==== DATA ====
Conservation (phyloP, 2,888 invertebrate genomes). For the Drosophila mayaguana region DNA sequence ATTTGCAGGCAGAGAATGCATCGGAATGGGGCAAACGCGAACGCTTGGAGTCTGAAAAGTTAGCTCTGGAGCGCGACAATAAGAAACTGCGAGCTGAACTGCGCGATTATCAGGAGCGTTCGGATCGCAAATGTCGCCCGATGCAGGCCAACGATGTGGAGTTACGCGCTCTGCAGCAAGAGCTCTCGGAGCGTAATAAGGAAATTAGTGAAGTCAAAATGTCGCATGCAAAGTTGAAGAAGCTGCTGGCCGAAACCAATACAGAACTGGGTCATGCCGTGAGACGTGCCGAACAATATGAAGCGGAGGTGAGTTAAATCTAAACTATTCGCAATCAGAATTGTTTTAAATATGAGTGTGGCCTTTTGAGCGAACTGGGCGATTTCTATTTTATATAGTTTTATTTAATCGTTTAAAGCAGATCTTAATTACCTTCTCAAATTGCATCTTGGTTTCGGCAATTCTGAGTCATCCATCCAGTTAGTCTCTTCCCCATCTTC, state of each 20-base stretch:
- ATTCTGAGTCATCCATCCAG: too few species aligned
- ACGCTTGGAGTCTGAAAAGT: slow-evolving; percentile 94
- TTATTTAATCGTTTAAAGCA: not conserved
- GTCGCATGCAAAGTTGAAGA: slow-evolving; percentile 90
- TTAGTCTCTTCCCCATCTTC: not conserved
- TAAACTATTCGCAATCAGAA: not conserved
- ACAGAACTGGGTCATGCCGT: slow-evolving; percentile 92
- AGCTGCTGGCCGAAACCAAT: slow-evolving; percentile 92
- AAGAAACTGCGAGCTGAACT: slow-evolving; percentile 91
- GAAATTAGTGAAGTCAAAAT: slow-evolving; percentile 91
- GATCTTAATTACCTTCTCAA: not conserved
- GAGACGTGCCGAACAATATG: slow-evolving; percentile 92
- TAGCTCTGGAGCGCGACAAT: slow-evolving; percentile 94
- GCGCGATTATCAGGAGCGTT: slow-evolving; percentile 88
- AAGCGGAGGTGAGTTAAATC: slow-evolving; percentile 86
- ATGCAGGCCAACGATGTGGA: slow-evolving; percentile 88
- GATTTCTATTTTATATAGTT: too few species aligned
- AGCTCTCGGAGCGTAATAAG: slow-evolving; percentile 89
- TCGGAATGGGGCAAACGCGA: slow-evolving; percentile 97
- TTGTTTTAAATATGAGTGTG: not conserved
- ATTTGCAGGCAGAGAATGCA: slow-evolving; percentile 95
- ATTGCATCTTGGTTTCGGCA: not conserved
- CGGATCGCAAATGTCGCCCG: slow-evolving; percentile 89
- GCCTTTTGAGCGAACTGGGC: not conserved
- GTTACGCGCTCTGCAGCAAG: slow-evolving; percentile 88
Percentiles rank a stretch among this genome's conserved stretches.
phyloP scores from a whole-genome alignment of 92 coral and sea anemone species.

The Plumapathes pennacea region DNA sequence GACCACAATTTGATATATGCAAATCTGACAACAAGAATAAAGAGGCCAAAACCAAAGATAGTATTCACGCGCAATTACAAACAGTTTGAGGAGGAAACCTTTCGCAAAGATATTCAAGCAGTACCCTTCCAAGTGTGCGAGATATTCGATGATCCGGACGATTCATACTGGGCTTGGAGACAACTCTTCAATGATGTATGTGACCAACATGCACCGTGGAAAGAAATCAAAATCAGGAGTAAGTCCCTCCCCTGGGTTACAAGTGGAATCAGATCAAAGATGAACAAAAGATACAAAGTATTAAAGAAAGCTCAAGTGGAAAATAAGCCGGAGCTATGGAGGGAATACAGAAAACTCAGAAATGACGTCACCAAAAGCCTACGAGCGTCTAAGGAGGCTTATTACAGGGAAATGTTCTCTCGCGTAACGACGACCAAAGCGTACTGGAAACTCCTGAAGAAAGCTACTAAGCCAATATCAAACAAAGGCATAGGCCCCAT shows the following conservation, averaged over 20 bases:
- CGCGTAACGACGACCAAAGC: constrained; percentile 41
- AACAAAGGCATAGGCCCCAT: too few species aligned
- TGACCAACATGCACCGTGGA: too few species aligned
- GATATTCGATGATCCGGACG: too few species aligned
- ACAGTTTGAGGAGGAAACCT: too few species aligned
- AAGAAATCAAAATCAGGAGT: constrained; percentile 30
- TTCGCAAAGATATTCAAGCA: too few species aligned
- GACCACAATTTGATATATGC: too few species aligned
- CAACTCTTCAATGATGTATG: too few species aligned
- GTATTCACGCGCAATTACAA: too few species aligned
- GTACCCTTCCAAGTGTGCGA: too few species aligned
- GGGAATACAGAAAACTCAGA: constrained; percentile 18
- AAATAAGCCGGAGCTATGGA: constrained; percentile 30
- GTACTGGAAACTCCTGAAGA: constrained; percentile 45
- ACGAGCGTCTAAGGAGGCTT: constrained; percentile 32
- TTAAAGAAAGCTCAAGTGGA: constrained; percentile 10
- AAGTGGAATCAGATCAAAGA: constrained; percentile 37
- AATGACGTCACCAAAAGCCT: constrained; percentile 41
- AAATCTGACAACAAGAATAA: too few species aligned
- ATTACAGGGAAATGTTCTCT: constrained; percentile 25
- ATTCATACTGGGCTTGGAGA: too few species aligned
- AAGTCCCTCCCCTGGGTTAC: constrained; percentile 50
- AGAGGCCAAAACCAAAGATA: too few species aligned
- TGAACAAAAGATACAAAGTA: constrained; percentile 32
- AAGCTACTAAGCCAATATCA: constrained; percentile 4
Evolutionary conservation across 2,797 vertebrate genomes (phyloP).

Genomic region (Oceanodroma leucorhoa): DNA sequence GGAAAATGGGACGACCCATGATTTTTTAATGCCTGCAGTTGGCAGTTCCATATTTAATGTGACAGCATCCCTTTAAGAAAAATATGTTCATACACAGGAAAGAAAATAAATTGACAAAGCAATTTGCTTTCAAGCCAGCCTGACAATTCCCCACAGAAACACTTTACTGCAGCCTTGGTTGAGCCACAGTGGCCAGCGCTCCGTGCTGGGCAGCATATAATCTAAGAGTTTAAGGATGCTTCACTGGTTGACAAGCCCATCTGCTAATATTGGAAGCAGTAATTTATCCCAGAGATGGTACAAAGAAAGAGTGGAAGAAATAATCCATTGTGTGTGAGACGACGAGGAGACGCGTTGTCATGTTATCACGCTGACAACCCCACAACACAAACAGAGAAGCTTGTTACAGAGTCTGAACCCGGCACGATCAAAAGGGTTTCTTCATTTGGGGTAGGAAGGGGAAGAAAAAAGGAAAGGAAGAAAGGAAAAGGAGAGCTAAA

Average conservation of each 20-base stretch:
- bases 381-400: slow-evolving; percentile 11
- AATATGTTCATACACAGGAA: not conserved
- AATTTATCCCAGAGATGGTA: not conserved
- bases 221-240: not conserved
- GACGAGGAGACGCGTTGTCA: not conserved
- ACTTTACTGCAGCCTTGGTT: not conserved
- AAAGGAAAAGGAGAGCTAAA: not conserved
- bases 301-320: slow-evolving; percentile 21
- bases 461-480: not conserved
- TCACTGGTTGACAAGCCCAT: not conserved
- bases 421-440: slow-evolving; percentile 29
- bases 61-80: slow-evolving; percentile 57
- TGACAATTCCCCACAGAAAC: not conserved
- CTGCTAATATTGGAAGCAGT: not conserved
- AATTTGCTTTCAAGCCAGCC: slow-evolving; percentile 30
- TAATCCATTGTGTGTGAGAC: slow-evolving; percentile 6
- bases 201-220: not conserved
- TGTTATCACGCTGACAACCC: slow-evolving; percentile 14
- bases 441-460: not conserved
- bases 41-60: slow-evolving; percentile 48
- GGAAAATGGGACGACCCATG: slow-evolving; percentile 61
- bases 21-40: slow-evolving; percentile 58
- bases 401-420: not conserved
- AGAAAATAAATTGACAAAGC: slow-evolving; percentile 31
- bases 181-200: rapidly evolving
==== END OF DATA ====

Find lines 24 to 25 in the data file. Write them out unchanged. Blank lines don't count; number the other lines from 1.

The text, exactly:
- CGGATCGCAAATGTCGCCCG: slow-evolving; percentile 89
- GCCTTTTGAGCGAACTGGGC: not conserved